Differences between disabled and non-disabled volunteers

  • In 2023, disabled volunteers are less satisfied than non-disabled volunteers (88% of disabled volunteers report being satisfied with their experience vs 94% of non-disabled volunteers). 10% of disabled volunteers feel their volunteering has negatively impacted their health and wellbeing.
  • Disabled volunteers are less satisfied in 2023 than they were in 2019 (93% of disabled volunteers were satisfied in 2019 vs 88% in 2023).

Recent research with disabled volunteers, Volunteering Together: Inclusive volunteering and disabled people, also highlighted that while most felt largely positive about their experience, many encountered significant challenges. These challenges included practical barriers, as well as cultural and attitudinal barriers from the public, organisations, paid staff or other volunteers.

Volunteers’ perceptions of diversity among fellow volunteers have fallen.

In 2019 our research suggested volunteers from ethnic minority communities were less satisfied than their white counterparts (our findings were inconclusive due to low numbers of respondents).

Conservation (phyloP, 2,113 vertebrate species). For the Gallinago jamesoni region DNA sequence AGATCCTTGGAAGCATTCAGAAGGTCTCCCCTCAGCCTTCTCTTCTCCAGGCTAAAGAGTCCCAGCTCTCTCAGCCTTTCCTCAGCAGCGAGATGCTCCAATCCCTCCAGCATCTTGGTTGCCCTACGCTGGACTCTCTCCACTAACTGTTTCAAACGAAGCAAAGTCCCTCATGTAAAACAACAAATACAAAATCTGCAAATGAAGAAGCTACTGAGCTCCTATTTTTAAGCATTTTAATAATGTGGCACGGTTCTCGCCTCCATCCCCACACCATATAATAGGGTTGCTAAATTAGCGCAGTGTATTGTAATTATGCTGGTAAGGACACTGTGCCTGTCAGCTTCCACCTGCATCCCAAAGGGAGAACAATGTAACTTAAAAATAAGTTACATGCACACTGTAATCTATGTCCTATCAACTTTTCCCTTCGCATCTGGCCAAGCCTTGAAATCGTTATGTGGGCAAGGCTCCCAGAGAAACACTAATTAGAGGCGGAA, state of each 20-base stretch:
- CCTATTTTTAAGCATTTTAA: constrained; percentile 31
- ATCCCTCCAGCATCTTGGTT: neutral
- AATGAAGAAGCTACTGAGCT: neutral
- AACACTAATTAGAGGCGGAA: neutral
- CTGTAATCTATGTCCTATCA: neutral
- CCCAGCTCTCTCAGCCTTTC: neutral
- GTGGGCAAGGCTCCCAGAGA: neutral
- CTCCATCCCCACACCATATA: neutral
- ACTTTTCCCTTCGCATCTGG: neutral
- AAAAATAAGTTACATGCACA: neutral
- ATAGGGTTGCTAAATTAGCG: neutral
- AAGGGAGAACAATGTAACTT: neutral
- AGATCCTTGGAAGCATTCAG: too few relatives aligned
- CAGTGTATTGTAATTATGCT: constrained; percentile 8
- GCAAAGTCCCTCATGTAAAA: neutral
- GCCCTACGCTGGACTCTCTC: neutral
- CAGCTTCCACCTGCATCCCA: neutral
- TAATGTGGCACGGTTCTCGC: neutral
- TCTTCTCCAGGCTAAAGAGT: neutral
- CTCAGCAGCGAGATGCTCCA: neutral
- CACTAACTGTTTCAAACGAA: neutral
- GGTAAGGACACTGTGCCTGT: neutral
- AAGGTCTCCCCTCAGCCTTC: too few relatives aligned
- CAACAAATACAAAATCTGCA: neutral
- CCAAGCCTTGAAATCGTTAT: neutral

Our data in 2023[1] indicates a similar trend, with 93% of white volunteers satisfied, compared with 78% of Black, Mixed or Asian volunteers. However, our follow up research with a larger group of volunteers from ethnic minority communities will explore their experience further.

Furthermore, a lower proportion of volunteers say that those volunteering alongside them are from a wide range of backgrounds. This figure has fallen from 73% in 2019 to 67% to 2023.

These figures reflect volunteer perception, not actual diversity data. As seen in section 3, research shows a mixed picture on the impact of the pandemic on diversity and inclusion.